The Executive Assessment test is for experienced professionals looking to join an Executive MBA program without taking a significant time off work. It is a relatively new test designed by the GMAC (the body in charge of the GMAT), and it is often referred to as the ‘mini-GMAT’. Some notable business schools that accept the Executive Assessment (EA) are London Business School, INSEAD, MIT Sloan, Wharton, Chicago Booth et al.
The idea was to create a test that would be well suited to the needs of experienced candidates while also having a standardized methodology of testing their academic propensity and assimilating elements that refer to real-world experience and application. Unlike the GMAT which is more of an aptitude test, which means essentially, the higher you score the better; the EA was designed to be a ‘readiness assessment’ test, designed to test whether you are equipped to undertake the academic rigor of an MBA program after a long professional track record. You do not need an extremely high score to be considered to be qualified for undertaking the program.
It takes less than half the time to take the EA than the GMAT; 90 minutes instead of 180+. The content and format is mostly the same (number of questions in each section being less), with a few key differences;
- The integrated reasoning section IS counted in the scoring methodology
- The AWA section is absent
- There are no optional breaks in between sections. Every minute is precious
- Geometry is absent in the Quantitative Aptitude section
While the EA is still an adaptive test, in contrast to the GMAT, it is multi-stage adaptive design. While the GMAT gets easier or tougher after every single question, the EA adapts after a block of questions. Each section of the exam comes in two panels. The first panel is almost always of medium difficulty (you can skip around questions in that specific panel). After the first panel is submitted, the next set of questions are easier or tougher based on how bad or good you performed in the previous set of questions. This translates across sections, meaning your second panel of IR decides the difficulty of the first verbal panel, and the second verbal panel decides the difficulty of the first Quantitative Aptitude panel. At the end, you will receive 4 scores. The raw score of each section individually (0-20), and the total score on a scoring scale of 100-200. The highest practical score for each section appears to be 18(Getting all questions correct on official EA Practice Tests). The scores of the 3 Sections are then combined and added to 120, to obtain your official final score. The practical final score range is approximately between 120 (all incorrect+120) and 174 (all correct+120). A score of 150+ is generally regarded as a good score across institutes. There are no official percentiles or average acceptance scores of schools that are released. So unlike GMAT, when you cross the initial threshold in EA, you should be good to go and the thumb rule ‘The higher you score the better’ does not really apply per se.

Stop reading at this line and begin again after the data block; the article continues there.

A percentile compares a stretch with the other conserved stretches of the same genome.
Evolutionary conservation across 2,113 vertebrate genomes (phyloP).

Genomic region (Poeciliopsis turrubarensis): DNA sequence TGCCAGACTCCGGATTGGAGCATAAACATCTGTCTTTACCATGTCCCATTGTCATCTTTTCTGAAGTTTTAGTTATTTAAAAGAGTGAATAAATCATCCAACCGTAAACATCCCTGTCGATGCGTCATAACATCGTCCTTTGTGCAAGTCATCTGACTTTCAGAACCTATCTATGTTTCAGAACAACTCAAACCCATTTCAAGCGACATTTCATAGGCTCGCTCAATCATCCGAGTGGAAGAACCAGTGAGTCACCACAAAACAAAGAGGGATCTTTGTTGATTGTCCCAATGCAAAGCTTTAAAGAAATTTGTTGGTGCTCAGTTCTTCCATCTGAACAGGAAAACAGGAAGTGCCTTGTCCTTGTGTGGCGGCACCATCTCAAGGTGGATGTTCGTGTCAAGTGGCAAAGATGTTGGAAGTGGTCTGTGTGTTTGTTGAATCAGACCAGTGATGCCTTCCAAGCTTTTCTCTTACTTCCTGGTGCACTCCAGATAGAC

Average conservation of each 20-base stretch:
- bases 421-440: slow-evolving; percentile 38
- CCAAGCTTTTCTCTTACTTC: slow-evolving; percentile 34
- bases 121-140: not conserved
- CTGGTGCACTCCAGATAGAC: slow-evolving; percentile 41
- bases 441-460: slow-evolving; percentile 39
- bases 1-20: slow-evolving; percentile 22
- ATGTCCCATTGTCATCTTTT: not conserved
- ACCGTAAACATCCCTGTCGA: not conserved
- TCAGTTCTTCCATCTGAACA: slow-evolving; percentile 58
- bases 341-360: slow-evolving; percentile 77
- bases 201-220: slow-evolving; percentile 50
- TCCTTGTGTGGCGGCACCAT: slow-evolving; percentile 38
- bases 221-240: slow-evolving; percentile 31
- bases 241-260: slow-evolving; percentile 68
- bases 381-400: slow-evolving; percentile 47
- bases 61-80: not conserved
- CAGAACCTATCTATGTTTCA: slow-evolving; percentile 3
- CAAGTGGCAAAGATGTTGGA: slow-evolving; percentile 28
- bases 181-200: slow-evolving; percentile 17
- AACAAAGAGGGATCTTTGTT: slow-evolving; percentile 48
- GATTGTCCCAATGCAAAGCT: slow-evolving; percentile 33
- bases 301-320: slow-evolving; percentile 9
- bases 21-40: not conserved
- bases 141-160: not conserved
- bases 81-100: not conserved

We usually recommend 6 to 8 weeks of serious, focused prep for the EA, but it may stretch beyond that mark depending on your propensity to learn. You will also need to put more emphasis on the integrated reasoning section, as it will be included in your final score, unlike the GMAT.
Although the EA is shorter than the GMAT, it does cost more at $350. But you do get some benefits for the higher price-point. All score reports to schools are included within the $350 upfront fee. There are no rescheduling charges as long as you do the same more than 48 hours before your test date. However, unlike the GMAT, you can attempt the Executive Assessment only twice(lifetime). We encourage our readers to take the test very seriously the first time itself, so that in case you must attempt it a second time for some reason, you do not feel an inordinate amount of pressure. That being said, it is reassuring that the GMAC has stated that 90% of the test takers only attempt the test once. While the limited number of attempts might seem like a drawback, it makes sense because the exam was designed to be a readiness test, and not a ‘Higher you score the better’ aptitude exam like the GMAT. The validity period of the test is the same as GMAT i.e., 5 years.
Make sure you prepare earnestly for the test and be equipped to get a score of 150+ on your first attempt.
Remember we, “The GMAT Coach” Team, are always there to help, support, guide you in your journey & will be more than happy to speak to you in case you have any questions or concerns.
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